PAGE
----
Contaminated Compost: Coming Soon to a Store Near You


| 9/4/2009 8:33:34 AM


In Santa Rosa, Calif., the folks at Grab n’ Grow have been making compost and planting mixes for 25 years, using organic materials generated in Sonoma County. In 2002, the company detected residues of a potent herbicide called clopyralid in a batch of compost. The next year, Grab n’ Grow manager Don Liepold and his wife saw the herbicide’s trail of destruction in their raised bed organic garden — lettuce that refused to grow, curled and wilted peas, and stunted, gnarled tomato leaves. 

As we reported in July 2009, clopyralid and its close cousin, aminopyralid, easily persist, sometimes for YEARS!, in hay, manure and compost. When contaminated materials are used in food gardens, tomatoes, beans and other sensitive crops develop curled foliage that looks like a disease, if they grow at all.

Both herbicides are manufactured by DowAgrosciences, which seems to have no moral or ethical problem selling products which clearly are polluting the public compost stream. Meanwhile, aminopyralid pesticides have been pulled from shelves in the United Kingdom. Liepold, the Rachel Carson Council and MOTHER EARTH NEWS think the U.S. EPA should take the same action here.

“I have been testing  and detecting herbicide residues and thus rejecting cow manure, horse manure, turkey mulch, rice hulls, mushroom compost and yard trimmings,” says Grab n’ Grow manager Don Liepold. “I spent $20,000 in lab fees in 2008, and am on the same track for 2009,” he says.

It is extremely difficult to keep contaminated materials out of commercial compost. “One load of contaminated grass clipplings can ruin a batch of compost,” says Eric Philip of Anatek Labs in Moscow, Idaho. Philip has seen so many positive tests for clopyralid residues in compost that he would not use untested compost in his own garden.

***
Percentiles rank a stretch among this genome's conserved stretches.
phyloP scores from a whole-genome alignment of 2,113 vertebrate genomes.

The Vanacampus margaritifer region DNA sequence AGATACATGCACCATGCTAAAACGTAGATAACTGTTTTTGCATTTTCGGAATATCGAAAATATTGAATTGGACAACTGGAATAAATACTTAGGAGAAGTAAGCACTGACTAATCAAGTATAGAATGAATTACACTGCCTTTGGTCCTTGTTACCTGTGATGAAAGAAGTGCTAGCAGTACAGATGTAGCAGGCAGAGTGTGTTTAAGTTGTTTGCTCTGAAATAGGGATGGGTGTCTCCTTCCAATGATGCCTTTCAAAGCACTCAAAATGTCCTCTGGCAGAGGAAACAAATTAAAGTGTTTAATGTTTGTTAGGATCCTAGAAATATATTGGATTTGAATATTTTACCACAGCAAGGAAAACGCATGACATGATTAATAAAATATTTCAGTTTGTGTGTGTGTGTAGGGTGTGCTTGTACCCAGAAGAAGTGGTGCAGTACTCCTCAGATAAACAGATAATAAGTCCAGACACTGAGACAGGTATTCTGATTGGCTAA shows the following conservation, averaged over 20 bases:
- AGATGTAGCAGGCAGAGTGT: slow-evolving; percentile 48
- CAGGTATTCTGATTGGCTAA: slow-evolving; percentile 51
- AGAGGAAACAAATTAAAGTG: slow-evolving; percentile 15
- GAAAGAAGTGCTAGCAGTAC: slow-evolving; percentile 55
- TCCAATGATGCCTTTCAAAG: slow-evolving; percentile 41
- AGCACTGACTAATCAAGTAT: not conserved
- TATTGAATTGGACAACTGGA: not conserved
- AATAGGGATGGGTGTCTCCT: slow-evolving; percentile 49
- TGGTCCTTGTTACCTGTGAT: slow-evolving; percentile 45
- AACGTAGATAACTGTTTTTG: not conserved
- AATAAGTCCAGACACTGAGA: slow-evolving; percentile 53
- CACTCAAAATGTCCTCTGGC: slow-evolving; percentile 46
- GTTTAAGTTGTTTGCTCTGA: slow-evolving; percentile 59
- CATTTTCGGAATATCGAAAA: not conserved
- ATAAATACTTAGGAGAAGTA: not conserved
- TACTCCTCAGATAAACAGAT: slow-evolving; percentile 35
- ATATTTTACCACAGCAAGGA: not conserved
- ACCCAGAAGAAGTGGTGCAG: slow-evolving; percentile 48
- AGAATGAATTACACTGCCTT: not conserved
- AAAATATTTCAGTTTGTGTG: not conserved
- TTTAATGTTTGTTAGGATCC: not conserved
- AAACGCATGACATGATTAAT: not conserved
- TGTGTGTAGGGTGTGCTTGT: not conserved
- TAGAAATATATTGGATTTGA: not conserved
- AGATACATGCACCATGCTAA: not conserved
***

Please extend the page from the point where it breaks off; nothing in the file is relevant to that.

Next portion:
“When folks have plants die in their home gardens, their first assumption is that they did something wrong,” Philip says. But with pyralid-laced commercial compost becoming more common, contaminated soil amendments are often to blame.

D Newton
7/12/2012 11:19:17 PM

One of the most effective products on the market for herbicide removal is activated charcoal. I have seen it sold on Amazon listed as "soil detox". It's inexpensive, easy to use, and will work equally well in soil, compost, manure or mulch.


Kathy_3
9/21/2009 2:43:50 PM

I am having the same problems with compost purchased from the municipal composting facility. Thankfully, I only used it on my flower gardens not the food garden, but still.... One corner garden absolutely refuses to grow anything beyond scraggly cosmos, and all the herbs have died. I am curious how to get rid of it. "My" butterflies are suffering since they have limited nectar plants and no host plants this year. And I am so disappointed that a relatively low-cost source of compost is a problem and so no longer a source. Compost is hard to come by in the southwest since it is so arid.


Jeffrey Dickemann_1
9/14/2009 4:29:03 PM

I believe that the class action lawsuit proposed by one commentator is the way to go. For this to happen, all those who have experienced any monetary loss from these contaminants need to get together. Mother can facilitate this. Then you need to plan your lawsuit, hire a lawyer with environmental background, and raise funds to cover costs. I'm sure that other Motherites like myself, luckily unaffected, woulc be happy to donate,even if Mother herself cannot directly involve herself in the legal process. What say you? jeffrey






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